The modern portfolio

01-11-2023 | Hans van Vlaanderen

In recent months, I’ve been talking to a lot of people about the learning portfolio. People from education, business students and apprentices. What is interesting to note is that everyone has a different view of portfolio. Fortunately, portfolio is no longer viewed simply as a set of data to be read out and into an electronic learning environment. It is also no longer just a transfer document between schools. We did solve that with things like Digital Transfer File (DOD) or VOROC.

What has been, and apparently continues to be, a point of discussion for 10 years is portfolio ownership. Also, the purpose of the portfolio is certainly not yet clearly defined. Each employer or school sees this in its own way. Portfolio meant for profiling, grade sheets, as a work environment, on paper in MS excel, everything is mentioned.

Therefore, as a provider of an innovative digital portfolio, I thought it would be good to give our view of portfolio for life.

First, the issue of portfolio content. The portfolio shows what a person can do and preferably how that is judged by others. It shows it how someone arrived at a result. In the context of 21st Century Skills, a portfolio shows, among other things, how a person has collaborated and communicated, how a solution to a problem was arrived at, how critical and creative one has been in completing a task. That, by the way, is where the big difference with other CV databases lies. Your portfolio is less about subjects and associated grades or job titles, it is about the process of tackling an assignment. Having these aspects assessed by peers, teachers and tutors provides insight into what a person can and knows.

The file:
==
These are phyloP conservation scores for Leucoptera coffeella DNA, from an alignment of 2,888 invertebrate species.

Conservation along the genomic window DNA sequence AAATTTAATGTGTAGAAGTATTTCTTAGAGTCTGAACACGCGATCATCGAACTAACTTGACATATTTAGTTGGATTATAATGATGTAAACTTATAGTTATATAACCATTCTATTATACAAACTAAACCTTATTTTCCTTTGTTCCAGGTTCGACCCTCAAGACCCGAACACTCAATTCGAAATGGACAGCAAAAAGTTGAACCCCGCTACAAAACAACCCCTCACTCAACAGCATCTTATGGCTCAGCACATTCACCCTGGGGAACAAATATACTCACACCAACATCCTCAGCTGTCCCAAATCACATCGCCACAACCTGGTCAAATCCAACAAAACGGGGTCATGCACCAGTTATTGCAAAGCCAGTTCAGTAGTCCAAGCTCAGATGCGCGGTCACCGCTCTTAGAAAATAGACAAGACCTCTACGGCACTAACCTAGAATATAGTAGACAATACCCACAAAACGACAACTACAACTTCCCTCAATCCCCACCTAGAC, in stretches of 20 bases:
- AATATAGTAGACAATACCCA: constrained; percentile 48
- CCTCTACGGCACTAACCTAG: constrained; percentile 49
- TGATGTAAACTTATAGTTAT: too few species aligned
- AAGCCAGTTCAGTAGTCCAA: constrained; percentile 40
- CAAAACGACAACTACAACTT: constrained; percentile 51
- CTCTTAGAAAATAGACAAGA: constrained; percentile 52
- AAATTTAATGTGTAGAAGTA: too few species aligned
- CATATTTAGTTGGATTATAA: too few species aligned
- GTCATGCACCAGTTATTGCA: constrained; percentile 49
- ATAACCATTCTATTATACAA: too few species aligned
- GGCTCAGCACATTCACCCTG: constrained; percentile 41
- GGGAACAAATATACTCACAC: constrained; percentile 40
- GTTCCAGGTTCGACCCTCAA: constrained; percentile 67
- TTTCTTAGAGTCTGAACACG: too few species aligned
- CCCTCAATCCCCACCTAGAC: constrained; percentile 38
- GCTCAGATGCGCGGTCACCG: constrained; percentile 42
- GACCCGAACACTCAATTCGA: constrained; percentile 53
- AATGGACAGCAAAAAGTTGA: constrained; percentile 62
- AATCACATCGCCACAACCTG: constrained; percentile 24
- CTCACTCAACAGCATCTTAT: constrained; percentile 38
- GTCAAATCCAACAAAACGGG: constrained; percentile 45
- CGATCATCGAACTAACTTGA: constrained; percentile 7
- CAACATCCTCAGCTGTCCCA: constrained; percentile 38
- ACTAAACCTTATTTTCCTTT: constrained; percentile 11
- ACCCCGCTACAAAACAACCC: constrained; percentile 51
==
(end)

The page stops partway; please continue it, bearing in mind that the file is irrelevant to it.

In the portfolio, I would like to find more. A profile description and a presentation by the portfolio owner also seem to me to be part of a portfolio. Supplemented, for example, by a 360-degree review and a profile or vocational test. Then you show a complete picture of a person. Of course, grades can be part of a portfolio, but there are already other resources available for that.

Then portfolio ownership. Because we assume a portfolio for life (also called portfolio4life or longlifeportfolio), it is almost inevitable that the portfolio belongs to the student or employee. He takes this from school to school and employer to employer. Even as a self-employed person, he can use the portfolio to raise his profile.

I don’t want to get into the discussion about LOM and IEEE standards. The portfolio, like your LinkedIn profile, is available on the Internet. And can be linked to other environments. Point.

What is important is that the owner determines who can see what. He can invite others to view (parts of) his portfolio. He can make parts public and close parts entirely.

A school or employer may (with a student/employee’s permission) complete a portfolio. With assignments, ratings, badges and comments etc. Of course, the school keeps its own copy of that part of a student’s portfolio.

When transferring between schools and, for example, when applying to Higher Education, the student can use the portfolio to present himself to his desired continuing education.

An employee or self-employed person uses their portfolio to raise their profile permanently. Not just with job titles but with descriptions of assignments and how they were accomplished. And reviews from peers on this. This shows that you are growing, continuing to learn and develop. That makes this a portfolio for life. Like your resume profile, it is constantly being added to and sometimes expires the parts that are no longer relevant.

From Simulise, we have always assumed a portfolio owned by the student. And that is available throughout his life. We make it easy to use, interesting for the owner and stakeholders, and fun to use both in a school and work situation.